I am truly sorry there is slavery anywhere in the world, but slavery is color blind. Read your history. Speaking of reading history, you are aware that the Civil War was not fought over slavery. And you are aware that the Vietnam War did not start in the Gulf of Tonkin. And you are aware that the Twin Towers falling did not happen because of being hit by jets. And you are aware that John Kennedy was not killed by a single bullet. That means that you are aware that our government will kill any of us any time they want to. In my life time our good buddies, the Chinese government, killed millions of their own people, millions and millions and millions, it made Hitler look like an amateur. They kill their citizens, our government kills our citizens. Anything the government tells you is probably a lie. They control the way you think, how you are taught, what you eat, and if you disagree with them, they will kill you.

Got seeds, water, shelter, food, protection? Probably not. Because you believe what the government tells you. Here it comes again. THAT MAKES YOU A SPECIAL KIND OF STUPID.

I know, I’ll just take my family and run out in the woods and survive. I saw a guy on Dancing With the Stars do it. Pull your head out of your ass. That’s TV, that’s entertainment. Well, I’m just going to drag my travel trailer out to my relatives and live happily ever after. What are you going to eat, Bubba? I know you’ve got a case of chili, good for you. Got a shovel? Got two shovels? Got canning jars? Got a canner? Got beans to put in those jars? Got the soil ready? Or are you still chasing that rainbow? Seriously. What is your family going to eat while they’re chasing that citified rainbow sprinkled with pixie dust?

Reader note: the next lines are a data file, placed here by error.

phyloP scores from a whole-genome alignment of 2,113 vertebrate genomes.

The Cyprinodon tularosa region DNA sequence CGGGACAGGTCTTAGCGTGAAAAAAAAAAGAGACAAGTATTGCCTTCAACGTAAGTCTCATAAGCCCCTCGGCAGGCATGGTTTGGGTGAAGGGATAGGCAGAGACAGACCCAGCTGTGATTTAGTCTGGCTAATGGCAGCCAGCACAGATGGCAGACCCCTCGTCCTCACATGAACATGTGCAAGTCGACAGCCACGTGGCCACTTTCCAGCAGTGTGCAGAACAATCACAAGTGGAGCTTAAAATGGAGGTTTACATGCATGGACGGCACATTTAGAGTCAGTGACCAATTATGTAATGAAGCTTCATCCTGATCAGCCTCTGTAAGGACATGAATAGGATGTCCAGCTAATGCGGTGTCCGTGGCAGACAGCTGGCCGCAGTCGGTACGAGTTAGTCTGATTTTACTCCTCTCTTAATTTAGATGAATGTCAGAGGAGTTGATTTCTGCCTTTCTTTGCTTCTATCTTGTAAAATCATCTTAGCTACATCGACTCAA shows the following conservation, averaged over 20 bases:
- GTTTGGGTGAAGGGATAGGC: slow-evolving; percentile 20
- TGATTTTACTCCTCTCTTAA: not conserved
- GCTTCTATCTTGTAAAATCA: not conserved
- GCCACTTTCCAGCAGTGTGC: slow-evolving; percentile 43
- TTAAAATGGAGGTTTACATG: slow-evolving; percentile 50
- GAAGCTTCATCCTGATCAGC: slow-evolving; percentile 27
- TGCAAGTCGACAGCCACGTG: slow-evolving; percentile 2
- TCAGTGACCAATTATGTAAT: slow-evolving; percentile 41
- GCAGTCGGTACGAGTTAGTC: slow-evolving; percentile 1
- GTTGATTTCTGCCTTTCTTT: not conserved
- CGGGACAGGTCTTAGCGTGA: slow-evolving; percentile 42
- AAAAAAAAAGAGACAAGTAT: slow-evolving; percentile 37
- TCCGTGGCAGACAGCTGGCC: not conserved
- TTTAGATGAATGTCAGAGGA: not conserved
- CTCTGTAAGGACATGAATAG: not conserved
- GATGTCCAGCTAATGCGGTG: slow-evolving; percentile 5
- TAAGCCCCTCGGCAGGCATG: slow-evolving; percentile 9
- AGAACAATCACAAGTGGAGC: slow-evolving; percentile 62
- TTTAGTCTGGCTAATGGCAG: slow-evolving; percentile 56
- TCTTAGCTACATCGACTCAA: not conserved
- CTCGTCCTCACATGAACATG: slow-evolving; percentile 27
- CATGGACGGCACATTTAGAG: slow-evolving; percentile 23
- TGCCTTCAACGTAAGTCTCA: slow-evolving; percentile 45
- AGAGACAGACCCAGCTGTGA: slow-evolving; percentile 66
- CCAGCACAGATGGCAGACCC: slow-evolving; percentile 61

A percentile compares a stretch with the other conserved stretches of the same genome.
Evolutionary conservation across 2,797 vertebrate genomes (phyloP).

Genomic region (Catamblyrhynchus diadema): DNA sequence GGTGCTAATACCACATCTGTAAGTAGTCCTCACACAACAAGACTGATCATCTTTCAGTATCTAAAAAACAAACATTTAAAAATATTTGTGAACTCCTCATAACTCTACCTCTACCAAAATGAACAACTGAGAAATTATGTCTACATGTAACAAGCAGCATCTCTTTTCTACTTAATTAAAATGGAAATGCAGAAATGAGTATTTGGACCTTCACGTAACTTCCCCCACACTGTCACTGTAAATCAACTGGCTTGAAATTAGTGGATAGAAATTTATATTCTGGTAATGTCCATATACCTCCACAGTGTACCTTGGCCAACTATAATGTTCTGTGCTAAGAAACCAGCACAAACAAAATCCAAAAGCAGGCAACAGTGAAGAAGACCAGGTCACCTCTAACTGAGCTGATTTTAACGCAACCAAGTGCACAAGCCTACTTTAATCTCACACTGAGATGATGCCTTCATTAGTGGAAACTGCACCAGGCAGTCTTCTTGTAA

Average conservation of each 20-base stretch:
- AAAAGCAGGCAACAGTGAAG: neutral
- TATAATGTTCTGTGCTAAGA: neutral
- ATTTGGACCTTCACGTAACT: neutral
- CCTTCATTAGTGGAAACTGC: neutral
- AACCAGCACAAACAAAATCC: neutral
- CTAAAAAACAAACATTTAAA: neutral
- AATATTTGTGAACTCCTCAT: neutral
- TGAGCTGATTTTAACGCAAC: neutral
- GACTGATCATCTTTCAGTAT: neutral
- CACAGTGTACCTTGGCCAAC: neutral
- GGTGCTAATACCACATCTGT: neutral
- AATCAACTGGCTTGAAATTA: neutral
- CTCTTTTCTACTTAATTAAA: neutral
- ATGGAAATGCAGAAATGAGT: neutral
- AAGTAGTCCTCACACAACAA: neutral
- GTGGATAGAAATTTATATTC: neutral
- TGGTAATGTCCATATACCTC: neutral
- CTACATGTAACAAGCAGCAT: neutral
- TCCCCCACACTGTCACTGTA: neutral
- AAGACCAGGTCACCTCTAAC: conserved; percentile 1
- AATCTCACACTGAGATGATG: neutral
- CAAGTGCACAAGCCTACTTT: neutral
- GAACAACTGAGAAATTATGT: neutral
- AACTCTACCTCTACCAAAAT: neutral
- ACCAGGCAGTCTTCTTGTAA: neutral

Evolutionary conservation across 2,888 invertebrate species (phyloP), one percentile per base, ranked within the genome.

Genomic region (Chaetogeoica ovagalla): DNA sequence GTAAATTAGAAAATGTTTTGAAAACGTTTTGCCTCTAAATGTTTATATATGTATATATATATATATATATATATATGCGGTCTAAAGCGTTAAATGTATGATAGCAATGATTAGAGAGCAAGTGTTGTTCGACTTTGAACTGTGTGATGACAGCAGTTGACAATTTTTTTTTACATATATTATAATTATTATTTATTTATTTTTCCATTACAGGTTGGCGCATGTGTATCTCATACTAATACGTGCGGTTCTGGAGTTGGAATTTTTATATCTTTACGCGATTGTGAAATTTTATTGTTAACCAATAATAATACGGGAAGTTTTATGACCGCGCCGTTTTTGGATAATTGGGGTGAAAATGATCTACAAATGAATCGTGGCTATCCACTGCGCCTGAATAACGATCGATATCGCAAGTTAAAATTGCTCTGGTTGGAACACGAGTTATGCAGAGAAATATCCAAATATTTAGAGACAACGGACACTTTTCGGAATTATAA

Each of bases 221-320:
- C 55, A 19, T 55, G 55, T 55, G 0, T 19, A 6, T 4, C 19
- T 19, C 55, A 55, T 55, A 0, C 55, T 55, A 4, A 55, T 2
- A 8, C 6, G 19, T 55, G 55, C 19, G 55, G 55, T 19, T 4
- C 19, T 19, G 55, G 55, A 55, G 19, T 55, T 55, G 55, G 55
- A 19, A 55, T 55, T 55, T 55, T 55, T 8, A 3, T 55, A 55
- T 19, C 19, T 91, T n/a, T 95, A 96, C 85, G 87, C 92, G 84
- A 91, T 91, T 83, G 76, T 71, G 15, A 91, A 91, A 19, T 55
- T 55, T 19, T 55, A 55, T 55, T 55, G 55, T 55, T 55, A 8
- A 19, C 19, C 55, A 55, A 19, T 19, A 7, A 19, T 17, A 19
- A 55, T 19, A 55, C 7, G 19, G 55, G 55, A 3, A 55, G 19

What about your neighbors? Your current ones and your future ones? Do you know them? Are they strung out on opiates like a huge part of our population? Not just opiates, that’s just one small category. Look at all the other mind altering drugs that way too many people take everyday.

Got that garden turned yet? I doubt it. Got your mind screwed on right to deal with the things that are coming? Are you prepared to defend yourself while you’re sitting on your ass watching Dancing With the Stars or some other unrealistic ‘reality’ show? I know it’s more fun to watch cheer leaders bouncing up and down while eating frozen burritos, Cheetos and drinking Pepsi cola. Don’t forget your Xanax, of course. If that’s the way you live, you are dead. And so is your family after those neighbors that you don’t know get finished with your wife and kids. How do those cheerleaders look on TV now? How does that burrito taste now? Pulled your head out yet? Got that garden turned over yet? Ready to work your ass off from dawn till dusk and then some just to survive?